San Juan High School takes part in Stanford University concussion study
Two California lawmakers want to outlaw tackle football leagues until teenagers reach high school, saying delaying the start of high-contact elements of football would protect young people from long-term brain damage.
Children can learn the skills they need to succeed at the sport from non-contact flag football, Democratic Assembly members Kevin McCarty of Sacramento and Lorena Gonzalez Fletcher of San Diego said in announcing their legislation on Thursday.
Their bill follows similar legislation under consideration in Illinois and New York. Legislation has been introduced several times since 2013 in New York but has not gained traction.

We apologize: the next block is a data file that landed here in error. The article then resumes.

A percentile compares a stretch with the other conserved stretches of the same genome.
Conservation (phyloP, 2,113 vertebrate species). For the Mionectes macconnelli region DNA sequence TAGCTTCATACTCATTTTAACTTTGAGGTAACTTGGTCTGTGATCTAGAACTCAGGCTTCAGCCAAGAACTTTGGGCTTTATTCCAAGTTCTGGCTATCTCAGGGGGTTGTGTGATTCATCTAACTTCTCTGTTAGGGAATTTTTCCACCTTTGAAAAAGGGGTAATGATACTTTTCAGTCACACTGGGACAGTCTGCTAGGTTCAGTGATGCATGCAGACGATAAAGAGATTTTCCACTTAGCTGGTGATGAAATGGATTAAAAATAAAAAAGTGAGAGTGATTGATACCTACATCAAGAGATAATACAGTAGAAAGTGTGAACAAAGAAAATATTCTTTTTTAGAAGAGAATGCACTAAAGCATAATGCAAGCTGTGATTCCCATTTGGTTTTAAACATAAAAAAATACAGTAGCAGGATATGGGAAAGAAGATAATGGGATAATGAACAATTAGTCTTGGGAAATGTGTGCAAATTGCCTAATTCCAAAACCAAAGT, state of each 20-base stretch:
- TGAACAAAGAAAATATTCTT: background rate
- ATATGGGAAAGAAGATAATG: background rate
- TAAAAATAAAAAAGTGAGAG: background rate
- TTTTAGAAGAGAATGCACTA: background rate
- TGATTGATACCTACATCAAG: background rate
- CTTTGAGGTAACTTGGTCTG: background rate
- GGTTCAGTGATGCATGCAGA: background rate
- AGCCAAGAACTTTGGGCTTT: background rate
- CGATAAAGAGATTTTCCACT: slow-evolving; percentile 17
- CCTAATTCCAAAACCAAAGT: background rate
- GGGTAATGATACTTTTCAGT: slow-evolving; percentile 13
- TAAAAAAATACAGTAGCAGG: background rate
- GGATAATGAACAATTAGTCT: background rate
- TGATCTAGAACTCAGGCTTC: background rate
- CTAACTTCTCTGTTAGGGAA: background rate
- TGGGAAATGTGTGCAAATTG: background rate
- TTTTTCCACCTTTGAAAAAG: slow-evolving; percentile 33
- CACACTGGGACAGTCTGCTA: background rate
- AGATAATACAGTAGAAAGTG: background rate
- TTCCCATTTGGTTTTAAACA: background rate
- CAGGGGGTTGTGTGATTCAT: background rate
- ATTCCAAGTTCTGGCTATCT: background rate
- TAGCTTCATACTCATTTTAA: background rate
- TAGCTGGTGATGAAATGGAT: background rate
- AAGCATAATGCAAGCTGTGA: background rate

In Illinois, the Dave Duerson Act to Prevent CTE is named for the Chicago Bears defensive back who was diagnosed with chronic traumatic encephalopathy after he killed himself at 50.
Duerson shot himself in the chest so his brain could be studied for signs of the disease that has been linked to concussions or repeated head trauma.
“The science is clear: head injuries sustained at a young age can harm kids for the rest of their lives,” Gonzalez Fletcher said in a statement.
California has strengthened concussion protocols for youth sports but that’s not enough, the lawmakers said.
CTE is a degenerative disease known to cause memory loss, violent moods and other cognitive difficulties. It can only be diagnosed after death.
After years of denials, the NFL has acknowledged a link between head blows and brain disease and agreed in 2015 to a $1 billion settlement with former players.